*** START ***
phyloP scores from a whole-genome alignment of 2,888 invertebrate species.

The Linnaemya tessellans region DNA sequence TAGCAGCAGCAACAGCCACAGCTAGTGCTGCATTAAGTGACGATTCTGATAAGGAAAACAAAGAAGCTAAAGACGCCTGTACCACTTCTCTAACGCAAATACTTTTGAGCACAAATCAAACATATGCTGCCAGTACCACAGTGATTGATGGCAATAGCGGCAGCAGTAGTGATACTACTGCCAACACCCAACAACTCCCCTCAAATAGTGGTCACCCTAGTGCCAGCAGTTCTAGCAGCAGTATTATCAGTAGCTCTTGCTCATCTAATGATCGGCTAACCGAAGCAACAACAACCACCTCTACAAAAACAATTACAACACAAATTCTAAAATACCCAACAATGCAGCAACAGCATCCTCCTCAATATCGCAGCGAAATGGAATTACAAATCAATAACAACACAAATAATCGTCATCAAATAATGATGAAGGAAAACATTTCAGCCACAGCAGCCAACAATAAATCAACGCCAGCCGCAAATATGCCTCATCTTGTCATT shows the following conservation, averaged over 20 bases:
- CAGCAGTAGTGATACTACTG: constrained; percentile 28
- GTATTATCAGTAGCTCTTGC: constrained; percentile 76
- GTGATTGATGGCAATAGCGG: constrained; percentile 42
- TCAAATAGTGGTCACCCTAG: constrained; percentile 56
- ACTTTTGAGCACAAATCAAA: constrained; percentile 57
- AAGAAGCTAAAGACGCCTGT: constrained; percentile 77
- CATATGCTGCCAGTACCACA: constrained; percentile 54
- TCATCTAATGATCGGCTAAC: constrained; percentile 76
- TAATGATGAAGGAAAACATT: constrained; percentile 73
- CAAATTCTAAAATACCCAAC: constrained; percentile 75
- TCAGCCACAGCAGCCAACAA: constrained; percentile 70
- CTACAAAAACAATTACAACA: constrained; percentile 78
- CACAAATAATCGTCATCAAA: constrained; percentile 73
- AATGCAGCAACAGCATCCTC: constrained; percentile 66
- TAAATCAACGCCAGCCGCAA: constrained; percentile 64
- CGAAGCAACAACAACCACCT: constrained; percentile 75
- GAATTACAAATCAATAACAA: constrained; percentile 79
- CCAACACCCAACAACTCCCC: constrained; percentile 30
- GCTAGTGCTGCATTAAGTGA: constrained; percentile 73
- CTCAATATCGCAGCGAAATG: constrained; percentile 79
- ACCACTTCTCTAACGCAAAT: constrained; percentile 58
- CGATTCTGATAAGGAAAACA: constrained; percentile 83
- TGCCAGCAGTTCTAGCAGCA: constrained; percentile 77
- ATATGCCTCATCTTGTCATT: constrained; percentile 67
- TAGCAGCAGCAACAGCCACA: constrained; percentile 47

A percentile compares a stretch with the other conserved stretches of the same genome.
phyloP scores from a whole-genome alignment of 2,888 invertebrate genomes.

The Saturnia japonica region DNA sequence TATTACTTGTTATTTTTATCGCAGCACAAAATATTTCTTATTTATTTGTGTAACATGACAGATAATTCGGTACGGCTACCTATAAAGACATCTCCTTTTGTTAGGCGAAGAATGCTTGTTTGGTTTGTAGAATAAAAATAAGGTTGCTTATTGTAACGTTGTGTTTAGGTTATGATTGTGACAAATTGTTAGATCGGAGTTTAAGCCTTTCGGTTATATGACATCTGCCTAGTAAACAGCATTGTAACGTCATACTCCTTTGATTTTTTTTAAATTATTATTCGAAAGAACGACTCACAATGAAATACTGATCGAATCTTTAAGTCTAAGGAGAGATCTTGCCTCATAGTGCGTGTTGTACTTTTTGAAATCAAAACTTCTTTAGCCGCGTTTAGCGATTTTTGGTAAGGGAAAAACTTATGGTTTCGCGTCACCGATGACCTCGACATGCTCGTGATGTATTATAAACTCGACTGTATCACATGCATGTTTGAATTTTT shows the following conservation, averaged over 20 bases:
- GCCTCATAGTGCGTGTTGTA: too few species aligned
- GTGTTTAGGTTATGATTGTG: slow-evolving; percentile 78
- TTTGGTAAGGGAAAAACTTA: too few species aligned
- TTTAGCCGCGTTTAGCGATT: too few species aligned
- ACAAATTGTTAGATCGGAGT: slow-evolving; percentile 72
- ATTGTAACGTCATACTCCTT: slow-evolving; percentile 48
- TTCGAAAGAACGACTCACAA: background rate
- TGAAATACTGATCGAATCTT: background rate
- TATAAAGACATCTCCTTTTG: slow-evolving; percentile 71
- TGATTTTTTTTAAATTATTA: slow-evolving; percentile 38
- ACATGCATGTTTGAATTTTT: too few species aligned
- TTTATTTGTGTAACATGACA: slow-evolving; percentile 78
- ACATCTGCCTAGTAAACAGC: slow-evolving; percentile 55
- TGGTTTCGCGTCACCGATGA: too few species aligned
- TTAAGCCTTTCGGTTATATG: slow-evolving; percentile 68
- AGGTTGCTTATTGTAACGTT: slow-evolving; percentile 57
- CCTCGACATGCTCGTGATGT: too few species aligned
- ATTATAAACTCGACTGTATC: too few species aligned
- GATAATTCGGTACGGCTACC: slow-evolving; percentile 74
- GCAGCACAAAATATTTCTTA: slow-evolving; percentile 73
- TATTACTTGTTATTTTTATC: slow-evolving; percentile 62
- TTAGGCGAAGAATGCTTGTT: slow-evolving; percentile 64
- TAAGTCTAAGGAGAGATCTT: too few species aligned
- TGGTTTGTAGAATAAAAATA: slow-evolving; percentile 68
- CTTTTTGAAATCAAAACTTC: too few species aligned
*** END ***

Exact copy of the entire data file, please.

phyloP scores from a whole-genome alignment of 2,888 invertebrate species.

The Linnaemya tessellans region DNA sequence TAGCAGCAGCAACAGCCACAGCTAGTGCTGCATTAAGTGACGATTCTGATAAGGAAAACAAAGAAGCTAAAGACGCCTGTACCACTTCTCTAACGCAAATACTTTTGAGCACAAATCAAACATATGCTGCCAGTACCACAGTGATTGATGGCAATAGCGGCAGCAGTAGTGATACTACTGCCAACACCCAACAACTCCCCTCAAATAGTGGTCACCCTAGTGCCAGCAGTTCTAGCAGCAGTATTATCAGTAGCTCTTGCTCATCTAATGATCGGCTAACCGAAGCAACAACAACCACCTCTACAAAAACAATTACAACACAAATTCTAAAATACCCAACAATGCAGCAACAGCATCCTCCTCAATATCGCAGCGAAATGGAATTACAAATCAATAACAACACAAATAATCGTCATCAAATAATGATGAAGGAAAACATTTCAGCCACAGCAGCCAACAATAAATCAACGCCAGCCGCAAATATGCCTCATCTTGTCATT shows the following conservation, averaged over 20 bases:
- CAGCAGTAGTGATACTACTG: constrained; percentile 28
- GTATTATCAGTAGCTCTTGC: constrained; percentile 76
- GTGATTGATGGCAATAGCGG: constrained; percentile 42
- TCAAATAGTGGTCACCCTAG: constrained; percentile 56
- ACTTTTGAGCACAAATCAAA: constrained; percentile 57
- AAGAAGCTAAAGACGCCTGT: constrained; percentile 77
- CATATGCTGCCAGTACCACA: constrained; percentile 54
- TCATCTAATGATCGGCTAAC: constrained; percentile 76
- TAATGATGAAGGAAAACATT: constrained; percentile 73
- CAAATTCTAAAATACCCAAC: constrained; percentile 75
- TCAGCCACAGCAGCCAACAA: constrained; percentile 70
- CTACAAAAACAATTACAACA: constrained; percentile 78
- CACAAATAATCGTCATCAAA: constrained; percentile 73
- AATGCAGCAACAGCATCCTC: constrained; percentile 66
- TAAATCAACGCCAGCCGCAA: constrained; percentile 64
- CGAAGCAACAACAACCACCT: constrained; percentile 75
- GAATTACAAATCAATAACAA: constrained; percentile 79
- CCAACACCCAACAACTCCCC: constrained; percentile 30
- GCTAGTGCTGCATTAAGTGA: constrained; percentile 73
- CTCAATATCGCAGCGAAATG: constrained; percentile 79
- ACCACTTCTCTAACGCAAAT: constrained; percentile 58
- CGATTCTGATAAGGAAAACA: constrained; percentile 83
- TGCCAGCAGTTCTAGCAGCA: constrained; percentile 77
- ATATGCCTCATCTTGTCATT: constrained; percentile 67
- TAGCAGCAGCAACAGCCACA: constrained; percentile 47

A percentile compares a stretch with the other conserved stretches of the same genome.
phyloP scores from a whole-genome alignment of 2,888 invertebrate genomes.

The Saturnia japonica region DNA sequence TATTACTTGTTATTTTTATCGCAGCACAAAATATTTCTTATTTATTTGTGTAACATGACAGATAATTCGGTACGGCTACCTATAAAGACATCTCCTTTTGTTAGGCGAAGAATGCTTGTTTGGTTTGTAGAATAAAAATAAGGTTGCTTATTGTAACGTTGTGTTTAGGTTATGATTGTGACAAATTGTTAGATCGGAGTTTAAGCCTTTCGGTTATATGACATCTGCCTAGTAAACAGCATTGTAACGTCATACTCCTTTGATTTTTTTTAAATTATTATTCGAAAGAACGACTCACAATGAAATACTGATCGAATCTTTAAGTCTAAGGAGAGATCTTGCCTCATAGTGCGTGTTGTACTTTTTGAAATCAAAACTTCTTTAGCCGCGTTTAGCGATTTTTGGTAAGGGAAAAACTTATGGTTTCGCGTCACCGATGACCTCGACATGCTCGTGATGTATTATAAACTCGACTGTATCACATGCATGTTTGAATTTTT shows the following conservation, averaged over 20 bases:
- GCCTCATAGTGCGTGTTGTA: too few species aligned
- GTGTTTAGGTTATGATTGTG: slow-evolving; percentile 78
- TTTGGTAAGGGAAAAACTTA: too few species aligned
- TTTAGCCGCGTTTAGCGATT: too few species aligned
- ACAAATTGTTAGATCGGAGT: slow-evolving; percentile 72
- ATTGTAACGTCATACTCCTT: slow-evolving; percentile 48
- TTCGAAAGAACGACTCACAA: background rate
- TGAAATACTGATCGAATCTT: background rate
- TATAAAGACATCTCCTTTTG: slow-evolving; percentile 71
- TGATTTTTTTTAAATTATTA: slow-evolving; percentile 38
- ACATGCATGTTTGAATTTTT: too few species aligned
- TTTATTTGTGTAACATGACA: slow-evolving; percentile 78
- ACATCTGCCTAGTAAACAGC: slow-evolving; percentile 55
- TGGTTTCGCGTCACCGATGA: too few species aligned
- TTAAGCCTTTCGGTTATATG: slow-evolving; percentile 68
- AGGTTGCTTATTGTAACGTT: slow-evolving; percentile 57
- CCTCGACATGCTCGTGATGT: too few species aligned
- ATTATAAACTCGACTGTATC: too few species aligned
- GATAATTCGGTACGGCTACC: slow-evolving; percentile 74
- GCAGCACAAAATATTTCTTA: slow-evolving; percentile 73
- TATTACTTGTTATTTTTATC: slow-evolving; percentile 62
- TTAGGCGAAGAATGCTTGTT: slow-evolving; percentile 64
- TAAGTCTAAGGAGAGATCTT: too few species aligned
- TGGTTTGTAGAATAAAAATA: slow-evolving; percentile 68
- CTTTTTGAAATCAAAACTTC: too few species aligned